Lorna works for Dudley CVS and brings a blend of a blend of design approaches, community development practice, and system thinking to social innovation in Dudley borough. She has led cross sector community engagement activity, projects, networking and learning in Dudley for over 15 years. Lorna is a Fellowship Councillor for the RSA’s Public Services and Communities theme.
Paul has 25 years’ experience of community and economic development work in the voluntary, statutory/government and housing sector in the UK and overseas. Paul is a trained planner, his academic qualifications include a Post Graduate Certificate in Conflict Resolution, an MA in Environmental Planning in Developing Countries and a BA (Hons) Social Sciences. He was a Board member of Stonebridge Housing Action Trust and worked for Genesis Housing Group for 4 years where he established a successful Community Development Programme.
Dr Rachel Shanks
Rachel has been involved as a volunteer and practitioner in several adult learning and community development projects in England and Scotland. Currently she teaches on the Postgraduate Diploma in Community Learning and Development (CLD) at the University of Aberdeen and is a member of the Community-University collaboration for Social Progress research centre. She is a member of the Approvals Committee of the CLD Standards Council in Scotland and the Digital Futures group which seeks to embed digital technologies in CLD practice.
Rich is the director of OSCA which specialises in social impact and empowerment. OSCA came to national prominence for undertaking the Kids Company impact audit, they also delivered the digital element of the government’s Community Organising program. In 2004 Rich became founding director of Involve and since then has been intimately engaged in policy development and delivery in terms of participation, empowerment and community development in the UK and overseas. In 2012-15 he was a UN adviser working in Turkey. He blogs not as often as he would like for Guardian Society.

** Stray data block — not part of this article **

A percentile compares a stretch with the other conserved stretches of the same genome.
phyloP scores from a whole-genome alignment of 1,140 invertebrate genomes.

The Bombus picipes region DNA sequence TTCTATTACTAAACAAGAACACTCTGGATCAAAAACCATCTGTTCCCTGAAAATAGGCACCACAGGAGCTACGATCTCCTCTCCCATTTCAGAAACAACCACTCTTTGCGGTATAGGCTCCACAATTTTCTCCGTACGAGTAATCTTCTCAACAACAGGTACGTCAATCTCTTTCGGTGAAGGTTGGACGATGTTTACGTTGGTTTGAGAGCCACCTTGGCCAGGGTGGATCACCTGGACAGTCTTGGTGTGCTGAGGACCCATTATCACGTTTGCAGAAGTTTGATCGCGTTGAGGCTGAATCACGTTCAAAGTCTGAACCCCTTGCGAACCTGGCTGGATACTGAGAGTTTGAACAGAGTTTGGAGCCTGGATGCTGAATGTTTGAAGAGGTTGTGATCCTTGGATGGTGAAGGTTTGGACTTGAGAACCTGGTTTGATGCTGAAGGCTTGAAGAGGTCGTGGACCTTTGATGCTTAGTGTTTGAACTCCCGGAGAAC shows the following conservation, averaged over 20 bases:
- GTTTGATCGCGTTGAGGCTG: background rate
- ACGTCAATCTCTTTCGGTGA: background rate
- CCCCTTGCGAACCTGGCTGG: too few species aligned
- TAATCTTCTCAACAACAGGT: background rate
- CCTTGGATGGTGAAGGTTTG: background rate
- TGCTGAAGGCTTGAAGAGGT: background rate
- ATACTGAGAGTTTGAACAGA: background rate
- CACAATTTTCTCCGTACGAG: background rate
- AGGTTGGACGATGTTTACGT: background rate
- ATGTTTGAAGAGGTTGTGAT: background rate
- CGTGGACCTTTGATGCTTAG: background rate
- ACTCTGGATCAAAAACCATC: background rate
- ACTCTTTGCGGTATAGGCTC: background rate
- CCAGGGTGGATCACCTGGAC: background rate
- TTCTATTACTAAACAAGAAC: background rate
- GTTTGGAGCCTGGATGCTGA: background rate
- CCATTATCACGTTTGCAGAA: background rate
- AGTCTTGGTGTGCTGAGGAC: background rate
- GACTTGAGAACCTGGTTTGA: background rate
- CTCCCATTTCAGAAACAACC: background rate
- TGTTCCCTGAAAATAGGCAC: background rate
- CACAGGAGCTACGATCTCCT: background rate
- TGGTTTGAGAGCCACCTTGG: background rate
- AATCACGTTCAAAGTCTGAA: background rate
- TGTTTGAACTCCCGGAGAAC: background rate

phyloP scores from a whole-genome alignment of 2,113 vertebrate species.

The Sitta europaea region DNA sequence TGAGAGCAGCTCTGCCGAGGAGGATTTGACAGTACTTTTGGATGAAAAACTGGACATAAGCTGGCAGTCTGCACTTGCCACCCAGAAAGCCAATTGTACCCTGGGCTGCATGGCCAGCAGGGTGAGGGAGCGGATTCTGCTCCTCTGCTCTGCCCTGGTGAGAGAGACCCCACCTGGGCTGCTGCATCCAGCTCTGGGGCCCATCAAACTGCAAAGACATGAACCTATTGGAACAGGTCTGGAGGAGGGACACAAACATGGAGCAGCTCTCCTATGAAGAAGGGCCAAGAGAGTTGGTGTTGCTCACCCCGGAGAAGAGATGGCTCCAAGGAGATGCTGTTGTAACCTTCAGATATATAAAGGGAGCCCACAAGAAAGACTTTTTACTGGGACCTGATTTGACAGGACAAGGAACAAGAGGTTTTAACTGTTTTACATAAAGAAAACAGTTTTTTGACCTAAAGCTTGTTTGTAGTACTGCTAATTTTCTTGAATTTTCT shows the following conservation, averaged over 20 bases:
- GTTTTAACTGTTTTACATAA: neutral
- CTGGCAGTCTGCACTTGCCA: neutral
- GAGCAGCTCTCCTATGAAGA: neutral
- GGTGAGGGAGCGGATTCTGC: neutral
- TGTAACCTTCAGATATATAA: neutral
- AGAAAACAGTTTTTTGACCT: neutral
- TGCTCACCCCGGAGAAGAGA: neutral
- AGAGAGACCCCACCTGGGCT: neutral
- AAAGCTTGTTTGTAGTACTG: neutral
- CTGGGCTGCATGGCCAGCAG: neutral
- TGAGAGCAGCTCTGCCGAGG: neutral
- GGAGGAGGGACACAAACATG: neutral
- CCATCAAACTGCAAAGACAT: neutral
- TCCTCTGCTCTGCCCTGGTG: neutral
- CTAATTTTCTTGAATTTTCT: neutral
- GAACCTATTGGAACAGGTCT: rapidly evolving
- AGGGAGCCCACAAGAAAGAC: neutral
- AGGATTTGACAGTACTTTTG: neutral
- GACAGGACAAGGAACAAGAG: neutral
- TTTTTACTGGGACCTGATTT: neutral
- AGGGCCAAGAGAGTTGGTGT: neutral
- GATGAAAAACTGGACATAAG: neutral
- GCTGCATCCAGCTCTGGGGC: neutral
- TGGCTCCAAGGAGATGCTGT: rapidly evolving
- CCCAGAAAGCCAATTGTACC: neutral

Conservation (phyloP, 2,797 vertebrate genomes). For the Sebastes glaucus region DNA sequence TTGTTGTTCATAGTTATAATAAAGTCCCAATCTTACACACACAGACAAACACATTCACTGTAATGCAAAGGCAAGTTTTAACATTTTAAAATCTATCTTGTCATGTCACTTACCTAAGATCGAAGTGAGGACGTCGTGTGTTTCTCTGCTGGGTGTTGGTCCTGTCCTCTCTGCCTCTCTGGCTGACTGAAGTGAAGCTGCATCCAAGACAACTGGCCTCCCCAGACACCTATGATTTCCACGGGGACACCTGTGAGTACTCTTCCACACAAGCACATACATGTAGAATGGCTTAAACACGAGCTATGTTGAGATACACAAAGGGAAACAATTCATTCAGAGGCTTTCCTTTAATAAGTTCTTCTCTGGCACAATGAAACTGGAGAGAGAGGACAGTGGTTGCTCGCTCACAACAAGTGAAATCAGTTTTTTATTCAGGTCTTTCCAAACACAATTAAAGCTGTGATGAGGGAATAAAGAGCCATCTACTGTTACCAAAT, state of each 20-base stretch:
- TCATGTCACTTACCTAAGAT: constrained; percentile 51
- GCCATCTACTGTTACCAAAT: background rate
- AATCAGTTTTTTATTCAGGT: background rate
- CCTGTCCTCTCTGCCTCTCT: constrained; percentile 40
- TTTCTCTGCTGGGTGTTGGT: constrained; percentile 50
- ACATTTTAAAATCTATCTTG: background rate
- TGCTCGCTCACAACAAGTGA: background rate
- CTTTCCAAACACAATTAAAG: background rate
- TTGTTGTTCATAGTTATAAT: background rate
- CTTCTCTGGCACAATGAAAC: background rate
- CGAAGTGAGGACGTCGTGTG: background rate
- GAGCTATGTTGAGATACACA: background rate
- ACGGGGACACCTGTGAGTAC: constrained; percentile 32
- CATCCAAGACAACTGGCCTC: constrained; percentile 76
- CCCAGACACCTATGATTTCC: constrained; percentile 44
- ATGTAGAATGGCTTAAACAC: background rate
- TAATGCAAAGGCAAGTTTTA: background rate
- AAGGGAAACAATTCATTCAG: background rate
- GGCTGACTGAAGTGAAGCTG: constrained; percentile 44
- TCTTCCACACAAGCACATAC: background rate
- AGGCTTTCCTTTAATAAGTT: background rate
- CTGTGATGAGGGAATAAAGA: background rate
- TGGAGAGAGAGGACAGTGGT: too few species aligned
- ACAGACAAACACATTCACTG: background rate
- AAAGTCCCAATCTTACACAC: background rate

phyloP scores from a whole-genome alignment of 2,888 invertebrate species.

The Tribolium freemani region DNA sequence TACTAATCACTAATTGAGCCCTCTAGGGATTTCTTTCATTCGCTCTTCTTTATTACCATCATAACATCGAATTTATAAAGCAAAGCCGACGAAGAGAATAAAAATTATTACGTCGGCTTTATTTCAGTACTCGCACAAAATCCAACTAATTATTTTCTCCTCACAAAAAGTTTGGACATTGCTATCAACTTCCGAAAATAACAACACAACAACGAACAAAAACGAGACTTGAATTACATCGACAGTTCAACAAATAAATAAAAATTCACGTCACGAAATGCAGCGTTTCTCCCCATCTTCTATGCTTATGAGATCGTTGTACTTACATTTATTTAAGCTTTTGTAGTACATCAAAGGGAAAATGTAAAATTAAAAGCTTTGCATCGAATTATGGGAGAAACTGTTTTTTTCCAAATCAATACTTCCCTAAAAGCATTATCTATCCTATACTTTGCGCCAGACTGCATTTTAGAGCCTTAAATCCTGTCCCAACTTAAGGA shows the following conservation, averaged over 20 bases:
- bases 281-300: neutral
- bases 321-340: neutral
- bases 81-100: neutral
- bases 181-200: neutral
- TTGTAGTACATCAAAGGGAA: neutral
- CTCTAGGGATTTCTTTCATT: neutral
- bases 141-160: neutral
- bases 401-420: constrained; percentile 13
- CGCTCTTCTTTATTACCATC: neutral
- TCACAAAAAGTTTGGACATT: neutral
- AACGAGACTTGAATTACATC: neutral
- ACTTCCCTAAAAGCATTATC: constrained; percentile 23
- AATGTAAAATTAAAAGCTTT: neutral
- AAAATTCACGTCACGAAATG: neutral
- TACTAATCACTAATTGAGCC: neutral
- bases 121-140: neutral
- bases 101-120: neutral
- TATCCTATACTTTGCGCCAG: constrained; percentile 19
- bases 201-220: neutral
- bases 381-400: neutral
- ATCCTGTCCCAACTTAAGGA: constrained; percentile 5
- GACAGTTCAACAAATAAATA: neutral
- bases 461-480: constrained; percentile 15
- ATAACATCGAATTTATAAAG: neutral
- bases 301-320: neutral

Sue has a broad background in education and training for adults as well as being community focused over the last 12 years. Sue is co-chair of the Endorsement and Quality Standards Board for Community Development Learning (England) or ESB, providing endorsement of quality for all types of training and learning in community development as well as undertaking activities which contribute to a proficient community development workforce.
Tony has been chief executive of Locality, the national network of community anchor organisations, since 2014. In that role he supports and champions 600 community organisations to make a positive difference in their local area, using enterprise and asset development to generate sustainable local economies. Before that, he was CEO of Living Street, the national charity for everyday walking which worked with communities to improve their local public spaces. And before he moved to the voluntary sector, Tony was a civil servant, spending 9 years predominantly working on neighbourhood renewal and health inequalities, including a year-long secondment to the Brighton New Deal for Communities initiative.
Fozia is Head of Grantmaking at the Bedfordshire and Luton Community Foundation. She has experience of managing programmes of funding for a wide variety of community projects and particularly those aimed at young people and women. She is also a Regional Adviser to BBC Children in Need providing expertise in the analysis of projects and organisations for effectiveness. In addition, Fozia is a Trustee at the Wakefield and Tetley Trust in East London which funds projects for people affected by poverty in the area. Previously, Fozia founded and was Chair of an organisation in Luton which created projects for young people and women to empower communities and build cohesion.